Norman Bates: If you love someone, you don't do that even if you hate them. You understand that I don't hate her — I hate what she's become. I hate the illness.
Marion Crane: Wouldn't it be better if you put her... someplace.
Norman Bates: You mean an institution? A madhouse?
Marion Crane: No, I didn't mean it like —
Norman Bates: [suddenly angry] People always call a madhouse "someplace", don't they? "Put her in someplace."
Marion Crane: I-I'm sorry. I didn't mean it to sound so uncaring.
Norman Bates: What do you know about caring? Have you ever seen the inside of one of those places? The laughing, and the tears, and the cruel eyes studying you? My mother there? Oh, but she's harmless! She's as harmless as one of those stuffed birds!
Marion Crane: I am sorry. I only felt... it seems she's hurting you. I tried to mean well.
Norman Bates: People always mean well! They cluck their thick tongues, and shake their heads and suggest, oh, so very delicately! Of course, I've suggested it myself. But I hate to even think about it. She needs me. It-it's not as if she were a maniac — a raving thing. She just goes a little mad sometimes. We all go a little mad sometimes. Haven't you?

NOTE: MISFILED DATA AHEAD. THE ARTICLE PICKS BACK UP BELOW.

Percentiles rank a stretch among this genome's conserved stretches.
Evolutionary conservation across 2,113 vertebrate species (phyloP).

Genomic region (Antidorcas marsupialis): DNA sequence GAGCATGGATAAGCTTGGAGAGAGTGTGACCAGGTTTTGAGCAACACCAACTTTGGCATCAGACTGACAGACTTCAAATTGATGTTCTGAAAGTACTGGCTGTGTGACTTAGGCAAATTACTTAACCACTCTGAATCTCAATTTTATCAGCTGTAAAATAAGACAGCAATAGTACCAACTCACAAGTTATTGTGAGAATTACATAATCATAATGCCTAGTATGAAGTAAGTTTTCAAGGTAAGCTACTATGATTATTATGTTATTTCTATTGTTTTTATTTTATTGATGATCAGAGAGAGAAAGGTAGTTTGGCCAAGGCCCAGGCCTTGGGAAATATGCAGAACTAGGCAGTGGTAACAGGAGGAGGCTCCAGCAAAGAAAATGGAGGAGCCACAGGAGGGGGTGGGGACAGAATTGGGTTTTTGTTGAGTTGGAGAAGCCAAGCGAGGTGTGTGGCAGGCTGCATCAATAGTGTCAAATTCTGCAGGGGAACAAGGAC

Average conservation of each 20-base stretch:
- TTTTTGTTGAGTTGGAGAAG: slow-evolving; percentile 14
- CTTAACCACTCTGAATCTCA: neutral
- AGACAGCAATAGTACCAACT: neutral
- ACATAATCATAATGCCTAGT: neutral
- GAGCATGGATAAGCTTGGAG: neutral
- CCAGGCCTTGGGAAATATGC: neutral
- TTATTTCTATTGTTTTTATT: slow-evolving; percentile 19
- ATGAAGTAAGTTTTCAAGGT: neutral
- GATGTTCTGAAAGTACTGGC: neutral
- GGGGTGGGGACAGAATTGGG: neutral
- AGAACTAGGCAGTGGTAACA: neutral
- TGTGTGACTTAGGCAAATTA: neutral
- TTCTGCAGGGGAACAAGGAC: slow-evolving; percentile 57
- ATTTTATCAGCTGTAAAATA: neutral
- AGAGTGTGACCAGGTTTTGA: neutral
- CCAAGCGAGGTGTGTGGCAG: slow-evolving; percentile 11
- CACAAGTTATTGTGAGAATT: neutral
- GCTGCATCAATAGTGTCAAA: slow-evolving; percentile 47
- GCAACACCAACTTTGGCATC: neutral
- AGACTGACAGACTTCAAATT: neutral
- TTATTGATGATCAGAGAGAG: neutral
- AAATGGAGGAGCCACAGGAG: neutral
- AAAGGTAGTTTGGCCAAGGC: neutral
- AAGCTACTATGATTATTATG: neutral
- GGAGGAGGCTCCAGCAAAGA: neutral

Marion Crane: Yes. Sometimes just one time can be enough. Thank you.
Norman Bates: Thank you, Norman.
Marion Crane: Norman.

Sam Loomis: I've been doing all the talking so far, haven't I? I thought it was the people who were all alone all the time who did most of the talking when they got the chance. Here you are doing all the listening. You're alone here aren't you? Drive me crazy.
Norman Bates: I think that would be a rather extreme reaction, don't you?
Sam Loomis: Just an expression. What I meant was, I'd do just about anything to get away, wouldn't you?
Norman Bates: No.